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Friday, May 24, 2013
Bridging logic gap on Crabtree, Harvin

By Mike Sando

Seth from New Orleans recently hit the NFC West mailbag with a question seeking clarification for recent items regarding what Michael Crabtree's injury will mean to the San Francisco 49ers. He thinks some of my analysis appeared contradictory, but I'm pretty confident we can bridge what Seth sees as a potential gap in logic.

On the one hand, I suggested losing Crabtree could be significant to the division race, particularly with the Seattle Seahawks adding Percy Harvin. On the other hand, I said Colin Kaepernick, not Crabtree, would be the key to the 49ers' season.

"Granted, Crabtree is a different type of receiver, but you do say Harvin's impact on the Seahawks could easily be huge," Seth writes. "How can the Seahawks gaining a Pro Bowl-caliber receiver make such a big impact, yet San Francisco losing a Pro Bowl-caliber receiver will have not much effect at all?

"Is this your way of saying you believe that Kaepernick is a better and more important QB for the 49ers than Russell Wilson is for the Seahawks?"

Not at all. Both teams are similarly dependent on their quarterbacks. Neither would fare very well with its backup quarterback starting for an extended period.

It's just that adding Harvin to Seattle while subtracting Crabtree from the 49ers represents a net change significant enough to affect a very close NFC West race. Also, I think Harvin is more dynamic than Crabtree even though Crabtree produced better receiving stats last season.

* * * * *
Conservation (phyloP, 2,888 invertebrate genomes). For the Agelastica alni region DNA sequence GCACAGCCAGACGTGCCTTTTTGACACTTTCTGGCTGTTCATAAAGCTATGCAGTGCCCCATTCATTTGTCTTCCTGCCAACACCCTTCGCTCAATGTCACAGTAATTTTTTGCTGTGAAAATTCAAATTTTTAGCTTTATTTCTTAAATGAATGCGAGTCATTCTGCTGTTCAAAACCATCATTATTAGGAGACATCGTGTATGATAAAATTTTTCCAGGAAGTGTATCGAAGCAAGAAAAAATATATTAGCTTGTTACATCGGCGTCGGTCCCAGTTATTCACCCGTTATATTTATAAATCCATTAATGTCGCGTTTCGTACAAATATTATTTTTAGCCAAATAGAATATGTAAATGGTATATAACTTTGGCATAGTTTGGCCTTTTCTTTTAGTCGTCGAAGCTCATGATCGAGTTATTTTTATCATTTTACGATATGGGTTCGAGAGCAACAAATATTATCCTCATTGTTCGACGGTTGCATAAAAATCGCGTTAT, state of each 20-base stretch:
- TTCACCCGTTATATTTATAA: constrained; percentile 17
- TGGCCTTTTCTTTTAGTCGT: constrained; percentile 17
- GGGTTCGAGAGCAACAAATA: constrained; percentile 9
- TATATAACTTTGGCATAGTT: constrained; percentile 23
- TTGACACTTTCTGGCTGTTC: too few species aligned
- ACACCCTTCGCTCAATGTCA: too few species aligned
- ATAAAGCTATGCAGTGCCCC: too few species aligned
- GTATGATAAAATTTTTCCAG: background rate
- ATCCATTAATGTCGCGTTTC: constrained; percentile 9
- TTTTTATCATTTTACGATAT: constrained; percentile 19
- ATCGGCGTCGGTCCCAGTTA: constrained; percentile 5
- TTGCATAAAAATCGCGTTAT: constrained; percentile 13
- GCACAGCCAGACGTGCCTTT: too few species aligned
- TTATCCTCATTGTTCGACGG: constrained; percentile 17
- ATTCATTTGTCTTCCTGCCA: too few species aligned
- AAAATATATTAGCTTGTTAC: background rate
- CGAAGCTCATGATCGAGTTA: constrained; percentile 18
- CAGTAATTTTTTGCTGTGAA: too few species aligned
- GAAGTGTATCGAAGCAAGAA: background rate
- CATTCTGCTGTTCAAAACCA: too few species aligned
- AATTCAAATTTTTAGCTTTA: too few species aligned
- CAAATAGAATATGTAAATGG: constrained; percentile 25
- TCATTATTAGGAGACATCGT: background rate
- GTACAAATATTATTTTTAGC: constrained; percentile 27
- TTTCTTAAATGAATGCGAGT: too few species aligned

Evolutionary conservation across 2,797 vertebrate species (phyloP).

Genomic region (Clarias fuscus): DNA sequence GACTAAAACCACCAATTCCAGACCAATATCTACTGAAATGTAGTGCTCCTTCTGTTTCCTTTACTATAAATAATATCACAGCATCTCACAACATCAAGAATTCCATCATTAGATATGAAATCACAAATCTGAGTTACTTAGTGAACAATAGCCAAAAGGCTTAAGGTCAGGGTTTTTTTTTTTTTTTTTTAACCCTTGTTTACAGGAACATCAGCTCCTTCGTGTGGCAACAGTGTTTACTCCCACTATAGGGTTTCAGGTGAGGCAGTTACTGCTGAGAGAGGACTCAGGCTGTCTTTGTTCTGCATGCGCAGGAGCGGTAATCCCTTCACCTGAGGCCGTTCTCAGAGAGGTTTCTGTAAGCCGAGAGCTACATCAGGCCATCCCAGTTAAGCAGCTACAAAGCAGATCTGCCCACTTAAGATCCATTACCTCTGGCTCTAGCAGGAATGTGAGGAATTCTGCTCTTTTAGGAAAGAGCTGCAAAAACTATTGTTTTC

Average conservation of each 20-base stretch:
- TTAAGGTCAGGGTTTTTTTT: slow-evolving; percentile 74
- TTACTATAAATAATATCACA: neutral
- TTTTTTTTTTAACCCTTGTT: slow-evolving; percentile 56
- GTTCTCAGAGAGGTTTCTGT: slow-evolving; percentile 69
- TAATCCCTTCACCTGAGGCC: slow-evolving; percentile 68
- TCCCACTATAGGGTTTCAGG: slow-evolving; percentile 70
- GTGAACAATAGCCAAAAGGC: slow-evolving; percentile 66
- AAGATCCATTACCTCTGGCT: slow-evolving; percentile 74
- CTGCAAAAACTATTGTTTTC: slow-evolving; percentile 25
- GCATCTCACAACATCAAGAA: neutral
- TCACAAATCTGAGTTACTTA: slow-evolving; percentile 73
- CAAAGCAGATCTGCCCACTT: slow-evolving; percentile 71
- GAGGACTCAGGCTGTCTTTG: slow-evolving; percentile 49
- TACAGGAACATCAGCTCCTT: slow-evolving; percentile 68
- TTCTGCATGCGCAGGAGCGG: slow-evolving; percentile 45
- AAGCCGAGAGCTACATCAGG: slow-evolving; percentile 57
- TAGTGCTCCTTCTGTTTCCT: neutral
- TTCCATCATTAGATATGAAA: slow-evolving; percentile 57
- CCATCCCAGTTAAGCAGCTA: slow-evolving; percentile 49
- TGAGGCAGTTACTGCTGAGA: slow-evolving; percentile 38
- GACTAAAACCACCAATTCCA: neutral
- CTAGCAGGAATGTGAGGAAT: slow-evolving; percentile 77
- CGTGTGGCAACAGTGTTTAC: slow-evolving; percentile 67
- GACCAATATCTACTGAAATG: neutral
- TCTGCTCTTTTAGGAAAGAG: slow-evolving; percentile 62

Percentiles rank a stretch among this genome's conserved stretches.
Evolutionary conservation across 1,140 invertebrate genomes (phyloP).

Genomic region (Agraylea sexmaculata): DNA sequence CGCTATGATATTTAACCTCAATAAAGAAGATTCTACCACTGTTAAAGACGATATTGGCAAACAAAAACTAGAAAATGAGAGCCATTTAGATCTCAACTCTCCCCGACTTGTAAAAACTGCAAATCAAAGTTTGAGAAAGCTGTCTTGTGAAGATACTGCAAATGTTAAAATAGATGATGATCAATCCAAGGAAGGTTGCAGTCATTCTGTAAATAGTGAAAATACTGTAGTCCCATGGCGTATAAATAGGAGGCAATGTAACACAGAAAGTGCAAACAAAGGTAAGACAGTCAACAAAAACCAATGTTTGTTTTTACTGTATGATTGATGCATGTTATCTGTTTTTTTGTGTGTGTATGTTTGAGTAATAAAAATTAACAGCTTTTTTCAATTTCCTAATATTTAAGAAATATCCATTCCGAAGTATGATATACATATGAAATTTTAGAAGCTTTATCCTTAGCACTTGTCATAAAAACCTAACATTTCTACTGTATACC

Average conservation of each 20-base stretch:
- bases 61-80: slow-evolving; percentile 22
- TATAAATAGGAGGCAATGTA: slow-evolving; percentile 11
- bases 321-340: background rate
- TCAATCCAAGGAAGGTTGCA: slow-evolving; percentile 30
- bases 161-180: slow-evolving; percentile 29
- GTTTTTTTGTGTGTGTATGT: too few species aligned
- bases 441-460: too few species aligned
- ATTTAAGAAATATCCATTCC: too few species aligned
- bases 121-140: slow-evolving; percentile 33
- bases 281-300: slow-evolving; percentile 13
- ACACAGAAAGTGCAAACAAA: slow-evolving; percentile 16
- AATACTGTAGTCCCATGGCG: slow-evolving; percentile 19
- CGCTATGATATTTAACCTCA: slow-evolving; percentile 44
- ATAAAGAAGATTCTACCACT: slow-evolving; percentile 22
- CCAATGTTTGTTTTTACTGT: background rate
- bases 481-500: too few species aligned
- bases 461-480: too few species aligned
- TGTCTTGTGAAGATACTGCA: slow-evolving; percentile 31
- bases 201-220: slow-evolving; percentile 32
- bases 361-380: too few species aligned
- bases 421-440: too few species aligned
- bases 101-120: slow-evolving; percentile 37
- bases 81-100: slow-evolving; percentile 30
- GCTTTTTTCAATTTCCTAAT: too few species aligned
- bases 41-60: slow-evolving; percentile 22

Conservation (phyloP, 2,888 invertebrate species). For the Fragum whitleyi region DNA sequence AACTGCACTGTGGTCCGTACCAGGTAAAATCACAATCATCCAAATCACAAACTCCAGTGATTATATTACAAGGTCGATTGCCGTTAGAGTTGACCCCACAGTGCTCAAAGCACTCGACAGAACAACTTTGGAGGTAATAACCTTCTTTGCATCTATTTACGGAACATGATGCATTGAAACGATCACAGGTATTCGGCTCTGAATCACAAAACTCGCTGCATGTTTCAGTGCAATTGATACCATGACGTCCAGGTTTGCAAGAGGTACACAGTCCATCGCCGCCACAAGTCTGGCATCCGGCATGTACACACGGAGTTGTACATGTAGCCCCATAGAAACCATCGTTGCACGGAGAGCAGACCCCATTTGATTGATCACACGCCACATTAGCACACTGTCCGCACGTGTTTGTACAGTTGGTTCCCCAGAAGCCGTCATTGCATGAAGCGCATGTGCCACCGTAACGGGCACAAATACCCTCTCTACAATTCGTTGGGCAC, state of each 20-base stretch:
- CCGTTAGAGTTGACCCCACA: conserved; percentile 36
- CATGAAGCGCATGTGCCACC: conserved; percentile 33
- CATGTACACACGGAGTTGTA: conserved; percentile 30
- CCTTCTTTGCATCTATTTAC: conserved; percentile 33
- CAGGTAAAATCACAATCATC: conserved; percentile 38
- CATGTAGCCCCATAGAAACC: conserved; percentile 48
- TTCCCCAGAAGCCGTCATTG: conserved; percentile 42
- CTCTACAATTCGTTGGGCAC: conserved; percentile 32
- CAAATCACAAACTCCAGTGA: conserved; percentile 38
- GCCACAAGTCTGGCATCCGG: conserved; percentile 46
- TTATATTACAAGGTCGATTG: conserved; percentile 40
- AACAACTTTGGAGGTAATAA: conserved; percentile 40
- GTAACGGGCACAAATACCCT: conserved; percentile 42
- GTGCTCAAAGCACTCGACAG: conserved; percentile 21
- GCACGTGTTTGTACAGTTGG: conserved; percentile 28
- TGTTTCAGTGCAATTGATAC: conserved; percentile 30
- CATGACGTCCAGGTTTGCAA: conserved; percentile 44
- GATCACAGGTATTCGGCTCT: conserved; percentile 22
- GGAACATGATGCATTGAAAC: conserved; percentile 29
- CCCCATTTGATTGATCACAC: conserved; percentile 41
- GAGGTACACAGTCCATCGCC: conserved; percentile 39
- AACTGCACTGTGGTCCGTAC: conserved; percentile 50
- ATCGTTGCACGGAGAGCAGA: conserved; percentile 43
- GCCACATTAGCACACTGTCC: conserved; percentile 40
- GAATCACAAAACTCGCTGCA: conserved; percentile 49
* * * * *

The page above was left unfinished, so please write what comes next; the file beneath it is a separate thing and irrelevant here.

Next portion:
Matt Williamson, who scouts the NFL for ESPN.com, put it this way during our recent receiver rankings: "I'll take Harvin every day over Crabtree and that is not a knock on Crabtree. Harvin is more dynamic, more versatile. He frightens defenses way more. You can do so much more with him. He has big-play ability and is just a better football player. When I rank the wide receivers in this division, it goes Larry [Fitzgerald], Harvin and Crabtree, but Harvin is closer to 'Fitz' than Crabtree is to Harvin."

Even so, losing Harvin would not crush the Seahawks' chances in 2013. The team already was very good without him. A healthy Harvin will make them better. If an injury were to fell Harvin, I would acknowledge its significance to a close NFC West race while noting that the Seahawks' season was going to hinge on Wilson to a much greater degree.